China Just Banned The Letter N From The Internet

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Alexandra Ma

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China censored the letter N from its internet for at least a day.

The ban came as China cracked down on online discussion over the Chinese Communist Party's proposal to scrap presidential term limits.


Abolishing term limits would allow President Xi Jinping to rule indefinitely.

It's not entirely clear why the government targeted N, but we have a few theories.

China temporarily banned the letter N from being published online after people started using it to criticize a plan which paves the way for Xi Jinping to rule the country indefinitely.

The Chinese Communist Party on Sunday proposed to abolish the two-term term limit for the president and vice-president, sparking an online backlash which it has been trying to control.


Critics flooded Weibo and WeChat β€” China's version of Twitter and WhatsApp β€” to protest the plan, but were swiftly met by the country's censors.

Various Chinese characters for terms like "emigrate," "lifelong," and "I disagree" were banned, alongside ... the letter N.

The screenshot underneath shows a user on Sunday attempting to type "N" into Weibo, and receiving an error message that the "content is illegal."

The other words that appeared to be banned in the screenshot are: "Xi JinP," "emigrate," and "indefinite control."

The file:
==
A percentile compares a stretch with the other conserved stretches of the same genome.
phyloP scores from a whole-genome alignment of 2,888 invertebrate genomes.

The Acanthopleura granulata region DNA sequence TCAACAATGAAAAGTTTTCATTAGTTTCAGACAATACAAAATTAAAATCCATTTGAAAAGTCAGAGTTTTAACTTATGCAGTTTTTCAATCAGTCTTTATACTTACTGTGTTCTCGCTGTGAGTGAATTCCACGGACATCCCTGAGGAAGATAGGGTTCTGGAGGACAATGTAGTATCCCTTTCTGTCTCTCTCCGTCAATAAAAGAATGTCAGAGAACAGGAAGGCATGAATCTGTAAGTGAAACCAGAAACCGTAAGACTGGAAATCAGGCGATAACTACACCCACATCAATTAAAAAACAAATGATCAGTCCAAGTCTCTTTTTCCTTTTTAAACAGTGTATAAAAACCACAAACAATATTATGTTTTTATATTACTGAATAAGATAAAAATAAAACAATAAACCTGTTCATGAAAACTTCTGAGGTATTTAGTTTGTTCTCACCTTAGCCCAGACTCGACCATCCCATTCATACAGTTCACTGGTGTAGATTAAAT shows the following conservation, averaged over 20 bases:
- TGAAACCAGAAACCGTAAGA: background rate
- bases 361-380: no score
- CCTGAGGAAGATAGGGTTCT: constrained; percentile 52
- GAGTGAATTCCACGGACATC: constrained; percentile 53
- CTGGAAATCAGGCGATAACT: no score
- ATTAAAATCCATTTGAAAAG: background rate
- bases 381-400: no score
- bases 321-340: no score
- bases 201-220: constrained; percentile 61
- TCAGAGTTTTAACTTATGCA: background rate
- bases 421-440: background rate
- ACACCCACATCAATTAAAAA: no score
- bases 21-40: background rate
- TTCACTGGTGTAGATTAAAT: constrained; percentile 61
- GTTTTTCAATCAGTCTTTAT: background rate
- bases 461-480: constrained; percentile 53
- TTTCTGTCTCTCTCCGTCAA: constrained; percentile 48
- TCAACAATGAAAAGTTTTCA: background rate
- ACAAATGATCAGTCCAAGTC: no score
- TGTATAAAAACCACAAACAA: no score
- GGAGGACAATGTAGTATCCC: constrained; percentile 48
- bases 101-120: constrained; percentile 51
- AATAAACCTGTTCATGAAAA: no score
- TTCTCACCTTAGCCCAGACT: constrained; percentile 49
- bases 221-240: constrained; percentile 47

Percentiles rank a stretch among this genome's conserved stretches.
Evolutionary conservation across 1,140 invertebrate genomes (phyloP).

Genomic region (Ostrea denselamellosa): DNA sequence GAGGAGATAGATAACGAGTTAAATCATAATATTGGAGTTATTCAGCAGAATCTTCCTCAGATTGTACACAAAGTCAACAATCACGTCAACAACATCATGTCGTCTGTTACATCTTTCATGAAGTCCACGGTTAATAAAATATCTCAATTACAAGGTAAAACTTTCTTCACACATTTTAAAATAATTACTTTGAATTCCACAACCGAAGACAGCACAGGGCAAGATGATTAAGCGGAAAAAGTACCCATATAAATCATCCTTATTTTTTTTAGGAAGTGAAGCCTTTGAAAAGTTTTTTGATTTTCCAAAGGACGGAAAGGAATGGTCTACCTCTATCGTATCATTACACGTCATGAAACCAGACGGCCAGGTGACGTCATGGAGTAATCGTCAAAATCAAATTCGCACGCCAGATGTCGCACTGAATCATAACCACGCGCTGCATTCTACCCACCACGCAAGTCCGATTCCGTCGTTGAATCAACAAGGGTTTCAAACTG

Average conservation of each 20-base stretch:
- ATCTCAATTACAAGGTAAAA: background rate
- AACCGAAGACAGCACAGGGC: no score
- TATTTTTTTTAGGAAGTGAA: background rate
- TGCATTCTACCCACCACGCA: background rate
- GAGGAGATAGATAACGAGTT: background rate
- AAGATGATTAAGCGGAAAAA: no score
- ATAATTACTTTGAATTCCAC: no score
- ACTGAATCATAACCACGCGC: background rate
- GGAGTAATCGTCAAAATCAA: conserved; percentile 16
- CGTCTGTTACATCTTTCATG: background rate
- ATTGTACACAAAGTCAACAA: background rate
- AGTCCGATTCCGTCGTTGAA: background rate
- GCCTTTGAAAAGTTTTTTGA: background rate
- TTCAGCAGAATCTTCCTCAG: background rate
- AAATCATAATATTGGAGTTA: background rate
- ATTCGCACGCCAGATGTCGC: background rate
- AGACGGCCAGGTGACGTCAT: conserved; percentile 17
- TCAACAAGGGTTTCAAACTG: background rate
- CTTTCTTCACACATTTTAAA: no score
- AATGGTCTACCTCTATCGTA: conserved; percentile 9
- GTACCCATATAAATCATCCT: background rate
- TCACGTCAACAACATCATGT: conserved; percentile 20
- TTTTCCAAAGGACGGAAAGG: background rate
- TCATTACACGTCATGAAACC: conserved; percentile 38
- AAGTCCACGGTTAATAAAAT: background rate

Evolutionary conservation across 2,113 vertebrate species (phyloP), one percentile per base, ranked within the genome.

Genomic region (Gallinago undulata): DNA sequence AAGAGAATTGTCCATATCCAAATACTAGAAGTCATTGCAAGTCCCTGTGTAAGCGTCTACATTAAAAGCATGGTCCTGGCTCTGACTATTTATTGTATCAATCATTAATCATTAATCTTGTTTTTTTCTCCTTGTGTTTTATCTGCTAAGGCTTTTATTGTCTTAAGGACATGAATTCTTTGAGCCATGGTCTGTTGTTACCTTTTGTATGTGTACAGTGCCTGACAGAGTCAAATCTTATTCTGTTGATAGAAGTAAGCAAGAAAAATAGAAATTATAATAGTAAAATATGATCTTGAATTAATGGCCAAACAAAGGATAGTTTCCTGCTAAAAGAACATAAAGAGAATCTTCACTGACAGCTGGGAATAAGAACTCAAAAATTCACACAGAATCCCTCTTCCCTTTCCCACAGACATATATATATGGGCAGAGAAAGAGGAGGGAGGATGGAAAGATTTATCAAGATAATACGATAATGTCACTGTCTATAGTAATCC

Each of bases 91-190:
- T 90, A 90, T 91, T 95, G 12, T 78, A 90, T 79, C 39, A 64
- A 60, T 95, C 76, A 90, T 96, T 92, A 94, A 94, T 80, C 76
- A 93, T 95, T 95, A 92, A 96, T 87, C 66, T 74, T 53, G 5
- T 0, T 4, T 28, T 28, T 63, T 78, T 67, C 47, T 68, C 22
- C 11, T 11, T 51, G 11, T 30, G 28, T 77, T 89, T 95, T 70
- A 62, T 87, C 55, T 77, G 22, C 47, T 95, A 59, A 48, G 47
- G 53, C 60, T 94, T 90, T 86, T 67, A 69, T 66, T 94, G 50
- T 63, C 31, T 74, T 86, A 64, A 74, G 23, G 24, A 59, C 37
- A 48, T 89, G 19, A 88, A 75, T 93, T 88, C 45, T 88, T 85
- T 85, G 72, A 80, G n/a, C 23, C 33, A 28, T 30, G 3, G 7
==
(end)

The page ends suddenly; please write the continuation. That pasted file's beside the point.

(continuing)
As of Tuesday morning local time (CST), China had lifted its ban on N again.

The letter is used in China to represent unknown numerical values, like the letter X in algebra.

Professor Victor Mair, a China expert at the University of Pennsylvania, said in a Monday blog post it was "probably out of fear on the part of the government that 'N' = 'n terms in office,' where possibly n > 2."

CA Yeung, a Perth-based China blogger, also posited that "N = infinity."


It could also represent "no" in Y/N select items. As Twitter user Kasumi Shen said: "You can't choose N in a (Y/N) select item as long as you are still living in China."

Xi Jinping and Barack Obama were compared to Winnie the Pooh and Tigger during the Chinese President's 2013 visit to the US. @vinayak_jain/Twitter

Images of Winnie the Pooh were also banned on Chinese social media. Xi critics often mock him by posting images like the one above which imply that he looks like the fictional, honey-loving bear.

Chinese state media, for its part, has been trying to play down China's latest crackdown on internet communication.

In a Tuesday editorial, state-run newspaper the Global Times accused Western critics of "hysteria" over the government's latest round of censorship.


"The biggest reason for all this is that the rise of China has reached a critical point where some Westerners cannot psychologically bear it any longer. They wish to see misfortune befall the country," the Global Times said.

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